We oppose terrorist methods. As well as rightly repelling the majority of workers, they have historically been shown to be a failed method of fighting oppression.
Capitalism can more easily drum up support for the oppressive institutions of the state when tragedies like the murders of random law enforcement officers take place. Workers' civil liberties and human rights will be further undermined by the state under the cover of pursuing the suspects.
These acts can and will have a negative effect on the Black Lives Matter banner, putting the struggle against police terror on the defensive, and further criminalising the movement and its activists. The deaths of New York police officers Rafael Ramos and Wenjian Liu in December 2015 brought Black Lives Matter protests to a halt, and allowed the right to viciously attack the movement.
To win victories against racism and poverty, we need mass demonstrations and a political alternative. Union leaders should support Black Lives Matter in more than just words - by mobilising their members to attend protests. This must connect the fight against police violence to the struggles for good jobs and pay, health care, education and public services.
Shanelle Matthews, director of communications for the 'Black Lives Matter Network', stated recently: "We're decentralised, and all of the chapters work autonomously." Police killings place an urgency to centralise and coordinate our movement's actions, ideas, and message. Especially since the corporate media, the two parties of big business, and law enforcement will go on the offensive after Dallas.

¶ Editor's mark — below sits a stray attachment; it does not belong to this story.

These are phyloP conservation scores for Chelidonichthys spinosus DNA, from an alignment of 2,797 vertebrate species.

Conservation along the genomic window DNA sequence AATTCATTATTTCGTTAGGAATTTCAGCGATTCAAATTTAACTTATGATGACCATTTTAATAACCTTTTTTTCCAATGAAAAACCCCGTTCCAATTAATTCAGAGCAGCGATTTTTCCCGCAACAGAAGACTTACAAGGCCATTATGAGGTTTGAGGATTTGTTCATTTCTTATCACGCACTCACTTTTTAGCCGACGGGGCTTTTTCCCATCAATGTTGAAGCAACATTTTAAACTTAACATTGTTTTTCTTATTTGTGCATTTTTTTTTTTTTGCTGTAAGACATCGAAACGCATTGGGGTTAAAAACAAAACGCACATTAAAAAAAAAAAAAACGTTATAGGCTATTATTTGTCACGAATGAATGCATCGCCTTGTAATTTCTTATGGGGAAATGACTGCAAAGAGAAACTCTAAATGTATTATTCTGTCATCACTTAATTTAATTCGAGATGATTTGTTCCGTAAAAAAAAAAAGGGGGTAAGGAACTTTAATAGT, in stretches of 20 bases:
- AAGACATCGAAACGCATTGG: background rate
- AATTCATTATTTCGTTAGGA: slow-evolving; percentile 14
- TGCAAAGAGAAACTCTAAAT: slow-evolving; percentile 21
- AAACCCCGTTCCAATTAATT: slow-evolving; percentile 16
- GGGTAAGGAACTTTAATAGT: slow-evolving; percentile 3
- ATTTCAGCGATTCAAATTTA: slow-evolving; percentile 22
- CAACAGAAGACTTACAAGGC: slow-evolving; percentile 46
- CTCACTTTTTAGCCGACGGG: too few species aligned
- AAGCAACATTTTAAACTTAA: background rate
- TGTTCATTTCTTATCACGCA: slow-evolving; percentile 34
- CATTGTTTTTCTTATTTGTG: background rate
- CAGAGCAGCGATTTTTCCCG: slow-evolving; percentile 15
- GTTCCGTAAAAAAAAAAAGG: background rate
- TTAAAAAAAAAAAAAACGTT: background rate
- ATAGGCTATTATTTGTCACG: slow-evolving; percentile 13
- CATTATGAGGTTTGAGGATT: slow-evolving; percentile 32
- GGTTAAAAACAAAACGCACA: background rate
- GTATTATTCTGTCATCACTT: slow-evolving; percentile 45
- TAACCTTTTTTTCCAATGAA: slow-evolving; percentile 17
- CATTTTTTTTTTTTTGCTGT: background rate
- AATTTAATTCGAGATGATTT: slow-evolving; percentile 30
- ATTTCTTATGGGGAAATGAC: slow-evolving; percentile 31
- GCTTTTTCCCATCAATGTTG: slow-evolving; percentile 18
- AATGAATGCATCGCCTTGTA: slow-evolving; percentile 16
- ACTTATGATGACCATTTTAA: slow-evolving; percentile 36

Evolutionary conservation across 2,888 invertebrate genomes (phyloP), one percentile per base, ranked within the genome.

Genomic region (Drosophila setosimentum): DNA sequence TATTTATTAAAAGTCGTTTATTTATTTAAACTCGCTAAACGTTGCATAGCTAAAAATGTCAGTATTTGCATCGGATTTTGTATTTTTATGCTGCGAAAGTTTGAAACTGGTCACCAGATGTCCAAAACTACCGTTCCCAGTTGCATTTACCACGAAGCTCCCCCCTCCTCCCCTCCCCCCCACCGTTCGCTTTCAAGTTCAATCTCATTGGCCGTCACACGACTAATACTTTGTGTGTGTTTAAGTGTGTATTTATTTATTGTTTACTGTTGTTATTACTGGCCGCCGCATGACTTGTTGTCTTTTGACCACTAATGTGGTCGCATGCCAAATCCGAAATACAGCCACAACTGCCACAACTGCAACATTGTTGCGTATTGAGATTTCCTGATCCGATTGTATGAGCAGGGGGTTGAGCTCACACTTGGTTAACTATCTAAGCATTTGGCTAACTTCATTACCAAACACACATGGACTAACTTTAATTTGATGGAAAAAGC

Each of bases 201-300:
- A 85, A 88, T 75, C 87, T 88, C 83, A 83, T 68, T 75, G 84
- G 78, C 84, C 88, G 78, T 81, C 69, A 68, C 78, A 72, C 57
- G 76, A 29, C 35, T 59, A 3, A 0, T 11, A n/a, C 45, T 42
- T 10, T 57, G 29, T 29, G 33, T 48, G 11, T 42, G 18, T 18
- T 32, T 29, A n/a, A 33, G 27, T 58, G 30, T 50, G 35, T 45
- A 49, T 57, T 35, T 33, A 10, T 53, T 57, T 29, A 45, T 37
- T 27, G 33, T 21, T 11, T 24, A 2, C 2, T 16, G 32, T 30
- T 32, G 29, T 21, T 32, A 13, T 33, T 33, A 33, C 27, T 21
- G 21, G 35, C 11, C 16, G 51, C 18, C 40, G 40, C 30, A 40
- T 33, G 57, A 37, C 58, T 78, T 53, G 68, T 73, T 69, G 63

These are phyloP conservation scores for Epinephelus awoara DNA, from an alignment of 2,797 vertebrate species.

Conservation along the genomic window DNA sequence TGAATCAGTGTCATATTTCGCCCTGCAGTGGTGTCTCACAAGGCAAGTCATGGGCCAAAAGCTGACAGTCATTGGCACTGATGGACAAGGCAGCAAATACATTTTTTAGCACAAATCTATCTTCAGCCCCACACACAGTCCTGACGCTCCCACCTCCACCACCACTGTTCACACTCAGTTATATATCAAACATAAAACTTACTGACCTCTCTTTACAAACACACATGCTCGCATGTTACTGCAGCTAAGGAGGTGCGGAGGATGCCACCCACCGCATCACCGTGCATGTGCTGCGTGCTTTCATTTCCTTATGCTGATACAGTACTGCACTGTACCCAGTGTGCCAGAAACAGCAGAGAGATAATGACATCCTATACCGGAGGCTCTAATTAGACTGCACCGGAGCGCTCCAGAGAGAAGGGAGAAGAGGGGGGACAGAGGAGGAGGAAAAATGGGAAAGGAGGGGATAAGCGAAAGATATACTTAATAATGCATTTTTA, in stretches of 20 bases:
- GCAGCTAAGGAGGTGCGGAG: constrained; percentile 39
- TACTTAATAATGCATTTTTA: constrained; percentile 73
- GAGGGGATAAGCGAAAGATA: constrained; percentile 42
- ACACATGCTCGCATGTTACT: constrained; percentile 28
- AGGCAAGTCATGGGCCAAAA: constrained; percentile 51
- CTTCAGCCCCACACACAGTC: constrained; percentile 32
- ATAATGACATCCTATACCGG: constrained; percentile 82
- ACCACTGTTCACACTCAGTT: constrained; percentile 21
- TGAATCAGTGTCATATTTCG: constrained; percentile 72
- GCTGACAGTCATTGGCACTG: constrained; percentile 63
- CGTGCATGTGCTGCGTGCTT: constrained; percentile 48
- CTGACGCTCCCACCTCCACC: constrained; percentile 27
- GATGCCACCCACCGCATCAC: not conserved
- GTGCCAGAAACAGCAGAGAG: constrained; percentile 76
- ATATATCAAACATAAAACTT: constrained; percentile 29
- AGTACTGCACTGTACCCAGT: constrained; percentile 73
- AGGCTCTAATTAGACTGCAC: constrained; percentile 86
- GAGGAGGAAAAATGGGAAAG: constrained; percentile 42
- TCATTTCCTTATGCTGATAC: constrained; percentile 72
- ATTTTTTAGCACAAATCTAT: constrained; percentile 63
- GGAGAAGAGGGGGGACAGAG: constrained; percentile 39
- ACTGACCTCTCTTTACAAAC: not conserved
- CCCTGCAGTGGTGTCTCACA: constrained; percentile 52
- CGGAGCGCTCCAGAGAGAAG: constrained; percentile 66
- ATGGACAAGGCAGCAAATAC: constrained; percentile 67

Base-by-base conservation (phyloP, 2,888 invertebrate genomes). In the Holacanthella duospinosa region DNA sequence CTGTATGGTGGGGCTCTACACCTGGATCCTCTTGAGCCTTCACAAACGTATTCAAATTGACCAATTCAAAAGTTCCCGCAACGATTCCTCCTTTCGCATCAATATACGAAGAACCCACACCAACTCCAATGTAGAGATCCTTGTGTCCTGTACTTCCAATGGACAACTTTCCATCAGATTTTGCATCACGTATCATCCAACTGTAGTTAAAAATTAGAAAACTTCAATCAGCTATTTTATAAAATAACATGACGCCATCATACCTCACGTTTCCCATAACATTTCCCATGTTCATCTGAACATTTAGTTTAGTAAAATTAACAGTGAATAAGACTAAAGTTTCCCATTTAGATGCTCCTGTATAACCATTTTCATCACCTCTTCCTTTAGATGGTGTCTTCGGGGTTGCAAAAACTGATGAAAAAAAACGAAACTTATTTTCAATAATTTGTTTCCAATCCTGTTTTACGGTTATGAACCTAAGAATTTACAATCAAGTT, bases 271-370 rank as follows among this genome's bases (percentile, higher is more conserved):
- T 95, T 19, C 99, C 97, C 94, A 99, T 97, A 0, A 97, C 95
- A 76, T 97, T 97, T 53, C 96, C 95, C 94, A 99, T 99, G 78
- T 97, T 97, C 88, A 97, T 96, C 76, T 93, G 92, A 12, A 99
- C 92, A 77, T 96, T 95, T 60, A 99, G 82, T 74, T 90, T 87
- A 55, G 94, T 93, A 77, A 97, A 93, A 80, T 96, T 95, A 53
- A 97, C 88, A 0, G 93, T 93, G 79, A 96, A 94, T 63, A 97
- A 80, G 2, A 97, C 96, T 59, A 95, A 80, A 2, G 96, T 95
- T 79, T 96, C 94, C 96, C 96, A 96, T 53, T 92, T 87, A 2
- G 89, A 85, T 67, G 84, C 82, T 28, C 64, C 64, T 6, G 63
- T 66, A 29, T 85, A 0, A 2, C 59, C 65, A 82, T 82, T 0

A united working class movement, using the methods of mass protests, civil disobedience and strikes, based on demands to end institutional racism and guarantee decent jobs and homes - and free health care and education - for all, will be most effective in fighting racial and class oppression.
As we approach the Democrats' and Republicans' annual conferences, we need a massive mobilisation. This must highlight police terror, the inability of the Wall Street agenda to solve workers' problems, and the role of both parties in the rise of the prison state and endemic inequality.
Our movement should prepare for marches and possible Occupy-style actions in Washington, DC, to demand justice for all victims of police terror as we head towards the general election in November.
The time is now!